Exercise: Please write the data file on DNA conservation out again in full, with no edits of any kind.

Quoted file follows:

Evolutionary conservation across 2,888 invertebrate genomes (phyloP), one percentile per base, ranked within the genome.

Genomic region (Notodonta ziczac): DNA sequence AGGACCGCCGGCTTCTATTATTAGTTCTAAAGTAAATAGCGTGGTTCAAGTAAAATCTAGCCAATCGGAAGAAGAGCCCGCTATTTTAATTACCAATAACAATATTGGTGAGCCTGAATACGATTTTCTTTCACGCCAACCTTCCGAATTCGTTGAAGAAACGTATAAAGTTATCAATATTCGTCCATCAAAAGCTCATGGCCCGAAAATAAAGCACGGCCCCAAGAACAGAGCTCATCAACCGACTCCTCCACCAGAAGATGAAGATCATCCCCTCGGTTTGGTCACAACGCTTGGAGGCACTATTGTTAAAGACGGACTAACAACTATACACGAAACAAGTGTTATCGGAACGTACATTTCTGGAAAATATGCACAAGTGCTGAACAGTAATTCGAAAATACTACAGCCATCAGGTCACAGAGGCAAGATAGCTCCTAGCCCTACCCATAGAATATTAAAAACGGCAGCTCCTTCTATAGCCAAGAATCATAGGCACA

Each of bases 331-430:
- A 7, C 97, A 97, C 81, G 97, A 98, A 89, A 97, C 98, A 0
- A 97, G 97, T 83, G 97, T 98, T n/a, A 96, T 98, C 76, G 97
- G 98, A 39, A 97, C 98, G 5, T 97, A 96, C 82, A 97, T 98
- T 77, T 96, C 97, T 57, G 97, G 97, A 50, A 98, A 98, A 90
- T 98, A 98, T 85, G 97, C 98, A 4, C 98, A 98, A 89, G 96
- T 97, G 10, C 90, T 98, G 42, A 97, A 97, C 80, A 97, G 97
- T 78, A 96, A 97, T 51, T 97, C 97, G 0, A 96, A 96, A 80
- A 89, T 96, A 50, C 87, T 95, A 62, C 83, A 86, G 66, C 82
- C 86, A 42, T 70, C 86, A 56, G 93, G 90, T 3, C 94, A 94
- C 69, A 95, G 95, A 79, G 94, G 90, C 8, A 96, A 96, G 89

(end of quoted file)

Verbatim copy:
Evolutionary conservation across 2,888 invertebrate genomes (phyloP), one percentile per base, ranked within the genome.

Genomic region (Notodonta ziczac): DNA sequence AGGACCGCCGGCTTCTATTATTAGTTCTAAAGTAAATAGCGTGGTTCAAGTAAAATCTAGCCAATCGGAAGAAGAGCCCGCTATTTTAATTACCAATAACAATATTGGTGAGCCTGAATACGATTTTCTTTCACGCCAACCTTCCGAATTCGTTGAAGAAACGTATAAAGTTATCAATATTCGTCCATCAAAAGCTCATGGCCCGAAAATAAAGCACGGCCCCAAGAACAGAGCTCATCAACCGACTCCTCCACCAGAAGATGAAGATCATCCCCTCGGTTTGGTCACAACGCTTGGAGGCACTATTGTTAAAGACGGACTAACAACTATACACGAAACAAGTGTTATCGGAACGTACATTTCTGGAAAATATGCACAAGTGCTGAACAGTAATTCGAAAATACTACAGCCATCAGGTCACAGAGGCAAGATAGCTCCTAGCCCTACCCATAGAATATTAAAAACGGCAGCTCCTTCTATAGCCAAGAATCATAGGCACA

Each of bases 331-430:
- A 7, C 97, A 97, C 81, G 97, A 98, A 89, A 97, C 98, A 0
- A 97, G 97, T 83, G 97, T 98, T n/a, A 96, T 98, C 76, G 97
- G 98, A 39, A 97, C 98, G 5, T 97, A 96, C 82, A 97, T 98
- T 77, T 96, C 97, T 57, G 97, G 97, A 50, A 98, A 98, A 90
- T 98, A 98, T 85, G 97, C 98, A 4, C 98, A 98, A 89, G 96
- T 97, G 10, C 90, T 98, G 42, A 97, A 97, C 80, A 97, G 97
- T 78, A 96, A 97, T 51, T 97, C 97, G 0, A 96, A 96, A 80
- A 89, T 96, A 50, C 87, T 95, A 62, C 83, A 86, G 66, C 82
- C 86, A 42, T 70, C 86, A 56, G 93, G 90, T 3, C 94, A 94
- C 69, A 95, G 95, A 79, G 94, G 90, C 8, A 96, A 96, G 89